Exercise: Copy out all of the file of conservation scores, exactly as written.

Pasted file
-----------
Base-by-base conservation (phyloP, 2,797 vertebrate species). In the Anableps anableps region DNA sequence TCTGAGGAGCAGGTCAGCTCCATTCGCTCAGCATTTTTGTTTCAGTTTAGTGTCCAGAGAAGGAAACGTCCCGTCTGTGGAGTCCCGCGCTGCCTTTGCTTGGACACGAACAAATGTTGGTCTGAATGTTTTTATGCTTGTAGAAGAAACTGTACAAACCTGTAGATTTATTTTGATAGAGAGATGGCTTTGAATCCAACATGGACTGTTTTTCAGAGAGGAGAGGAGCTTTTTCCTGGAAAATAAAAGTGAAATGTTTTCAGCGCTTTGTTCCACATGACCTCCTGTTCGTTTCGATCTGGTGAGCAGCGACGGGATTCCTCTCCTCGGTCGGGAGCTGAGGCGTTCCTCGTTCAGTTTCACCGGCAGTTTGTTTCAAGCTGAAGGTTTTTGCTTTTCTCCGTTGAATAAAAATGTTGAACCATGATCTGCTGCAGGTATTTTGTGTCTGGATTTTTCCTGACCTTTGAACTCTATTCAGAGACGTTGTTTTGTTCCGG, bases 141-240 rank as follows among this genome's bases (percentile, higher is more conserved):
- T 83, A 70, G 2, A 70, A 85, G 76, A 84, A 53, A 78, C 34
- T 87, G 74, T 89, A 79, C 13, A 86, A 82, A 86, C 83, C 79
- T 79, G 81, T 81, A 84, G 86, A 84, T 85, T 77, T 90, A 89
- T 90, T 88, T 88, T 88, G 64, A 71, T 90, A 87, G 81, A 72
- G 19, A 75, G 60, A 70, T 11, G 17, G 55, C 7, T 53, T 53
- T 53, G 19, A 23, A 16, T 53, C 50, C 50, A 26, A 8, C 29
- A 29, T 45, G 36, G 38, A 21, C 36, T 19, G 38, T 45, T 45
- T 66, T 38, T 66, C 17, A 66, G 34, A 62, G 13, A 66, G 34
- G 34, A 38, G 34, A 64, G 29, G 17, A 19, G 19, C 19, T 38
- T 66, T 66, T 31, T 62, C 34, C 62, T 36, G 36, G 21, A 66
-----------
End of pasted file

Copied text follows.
Base-by-base conservation (phyloP, 2,797 vertebrate species). In the Anableps anableps region DNA sequence TCTGAGGAGCAGGTCAGCTCCATTCGCTCAGCATTTTTGTTTCAGTTTAGTGTCCAGAGAAGGAAACGTCCCGTCTGTGGAGTCCCGCGCTGCCTTTGCTTGGACACGAACAAATGTTGGTCTGAATGTTTTTATGCTTGTAGAAGAAACTGTACAAACCTGTAGATTTATTTTGATAGAGAGATGGCTTTGAATCCAACATGGACTGTTTTTCAGAGAGGAGAGGAGCTTTTTCCTGGAAAATAAAAGTGAAATGTTTTCAGCGCTTTGTTCCACATGACCTCCTGTTCGTTTCGATCTGGTGAGCAGCGACGGGATTCCTCTCCTCGGTCGGGAGCTGAGGCGTTCCTCGTTCAGTTTCACCGGCAGTTTGTTTCAAGCTGAAGGTTTTTGCTTTTCTCCGTTGAATAAAAATGTTGAACCATGATCTGCTGCAGGTATTTTGTGTCTGGATTTTTCCTGACCTTTGAACTCTATTCAGAGACGTTGTTTTGTTCCGG, bases 141-240 rank as follows among this genome's bases (percentile, higher is more conserved):
- T 83, A 70, G 2, A 70, A 85, G 76, A 84, A 53, A 78, C 34
- T 87, G 74, T 89, A 79, C 13, A 86, A 82, A 86, C 83, C 79
- T 79, G 81, T 81, A 84, G 86, A 84, T 85, T 77, T 90, A 89
- T 90, T 88, T 88, T 88, G 64, A 71, T 90, A 87, G 81, A 72
- G 19, A 75, G 60, A 70, T 11, G 17, G 55, C 7, T 53, T 53
- T 53, G 19, A 23, A 16, T 53, C 50, C 50, A 26, A 8, C 29
- A 29, T 45, G 36, G 38, A 21, C 36, T 19, G 38, T 45, T 45
- T 66, T 38, T 66, C 17, A 66, G 34, A 62, G 13, A 66, G 34
- G 34, A 38, G 34, A 64, G 29, G 17, A 19, G 19, C 19, T 38
- T 66, T 66, T 31, T 62, C 34, C 62, T 36, G 36, G 21, A 66